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City Manager's Office
City Manager's Office
Press Contact: Matthai Chako, (510) 981-7008

PREGNANT WOMEN SHOULD DELAY TRAVEL TO ZIKA-AFFECTED AREAS

Berkeley, California (Friday, December 16, 2016) - As the holidays approach, pregnant women and those considering pregnancy should heed travel advisories if going abroad, where the risk of Zika in many countries still poses a significant risk to their fetuses.

At least 32 infants with birth defects have been born in the continental U.S. to women with Zika, a virus that has been overwhelmingly tied to travel to countries where Zika is being transmitted by mosquitoes. In addition, another 5 women with Zika had fetuses with birth defects that resulted in miscarriages, stillbirths or did not survive. 

These cases emphasize the most severe risks of Zika infection, which will result in mild, if any, symptoms for the vast majority of people. There is no specific medicine or vaccine for Zika virus.

While women who are pregnant or considering it should avoid travel to Zika-affected areas, some may not be able to do so. They and others should take precautions to protect themselves from mosquito bites and Zika infection.

Use travel advisories to guide which countries you travel to or, in the United States, Brownsville, Texas and South Florida. Those who cannot avoid travel should take precautions, such as approved mosquito repellents, screens, mosquito nets, and clothing that covers as much of the body as possible.

There is evidence Zika can be sexually transmitted from men to women, posing a risk to a developing fetus. Men and women who have recently traveled to Zika-affected regions should  properly use condoms, barrier methods or not have sex. If a partner is pregnant, the risk of sexual contact is greater, leading health officials to more strongly urge protection or avoiding sex.

 "Zika virus has serious consequences for unborn infants and can be spread to a fetus by mosquitoes or by a woman's sexual partners," said Dr. Janet Berreman, Berkeley's Health Officer. "Not all pregnancies are planned, and everyone should take precautions."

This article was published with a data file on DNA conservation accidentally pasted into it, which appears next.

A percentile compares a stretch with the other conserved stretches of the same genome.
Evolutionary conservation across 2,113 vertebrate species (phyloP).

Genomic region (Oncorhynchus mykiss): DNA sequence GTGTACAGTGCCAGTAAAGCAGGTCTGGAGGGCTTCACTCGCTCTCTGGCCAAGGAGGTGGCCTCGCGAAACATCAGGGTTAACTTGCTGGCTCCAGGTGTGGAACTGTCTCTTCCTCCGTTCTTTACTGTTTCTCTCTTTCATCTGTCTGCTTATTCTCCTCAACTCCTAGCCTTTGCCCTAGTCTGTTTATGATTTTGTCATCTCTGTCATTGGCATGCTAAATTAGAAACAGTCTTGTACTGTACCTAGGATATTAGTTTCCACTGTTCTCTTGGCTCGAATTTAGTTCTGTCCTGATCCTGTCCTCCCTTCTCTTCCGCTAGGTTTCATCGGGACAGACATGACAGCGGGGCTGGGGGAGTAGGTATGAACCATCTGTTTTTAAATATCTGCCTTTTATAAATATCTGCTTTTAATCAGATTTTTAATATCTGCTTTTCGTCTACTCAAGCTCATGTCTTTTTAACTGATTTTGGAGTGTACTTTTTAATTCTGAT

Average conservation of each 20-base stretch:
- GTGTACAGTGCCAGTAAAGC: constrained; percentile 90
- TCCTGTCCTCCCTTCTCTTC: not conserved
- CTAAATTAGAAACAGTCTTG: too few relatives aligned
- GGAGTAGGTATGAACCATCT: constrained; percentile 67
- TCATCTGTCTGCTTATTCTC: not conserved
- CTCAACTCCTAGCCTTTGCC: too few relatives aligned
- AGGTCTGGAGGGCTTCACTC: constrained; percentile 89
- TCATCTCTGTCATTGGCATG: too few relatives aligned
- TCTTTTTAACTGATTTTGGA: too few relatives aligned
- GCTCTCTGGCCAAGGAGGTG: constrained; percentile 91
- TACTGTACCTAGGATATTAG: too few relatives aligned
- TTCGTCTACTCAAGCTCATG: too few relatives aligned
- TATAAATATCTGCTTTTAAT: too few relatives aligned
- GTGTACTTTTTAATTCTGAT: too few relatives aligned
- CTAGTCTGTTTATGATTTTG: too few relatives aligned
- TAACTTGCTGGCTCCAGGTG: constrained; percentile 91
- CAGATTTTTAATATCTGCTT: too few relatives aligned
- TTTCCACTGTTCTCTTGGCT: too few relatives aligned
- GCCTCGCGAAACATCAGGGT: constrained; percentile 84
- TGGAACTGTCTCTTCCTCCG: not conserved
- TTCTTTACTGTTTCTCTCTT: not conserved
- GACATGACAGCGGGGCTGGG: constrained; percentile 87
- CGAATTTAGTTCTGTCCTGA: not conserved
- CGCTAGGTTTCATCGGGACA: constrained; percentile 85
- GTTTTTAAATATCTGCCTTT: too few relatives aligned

Zika has been transmitted abroad and South Florida by Aedes aegypti and Aedes albopictus mosquitoes, which are not native to California.  Although these mosquitoes have been detected in the Bay Area in the past, none have been found this year thus the risk for local transmission is extremely low.

Zika transmission is ongoing in at least 59 countries and territories, according to the U.S. Centers for Disease Control and Prevention. Read the CDC's travel information page, which includes instructions on how to sign up for text alerts based on the destination country.Preventing mosquito bites abroad is the best way to avoid becoming infected. Visitors to these regions should:

  • Use insect repellents containing DEET, picaridin, IR3535, oil of lemon eucalyptus, or para‐menthane‐diol for long lasting protection. If using both sunscreen and insect repellent, the sunscreen should be applied first and then the repellent.
  • Wear long‐sleeved shirts and long pants as much as possible. Use air conditioning or window/door screens to keep mosquitoes outside. If there are mosquitoes indoors, sleep under a mosquito net.

If you are pregnant and were potentially exposed to Zika (either through travel to an area with Zika or through unprotected sex with someone who traveled to an area with Zika), talk to your healthcare provider regardless of whether or not you have Zika symptoms.

If you have returned from an area with Zika and have fever with joint pain or rash within the two weeks following your return, please contact your health care provider and say where you have traveled, and use mosquito repellent for three weeks following your return.

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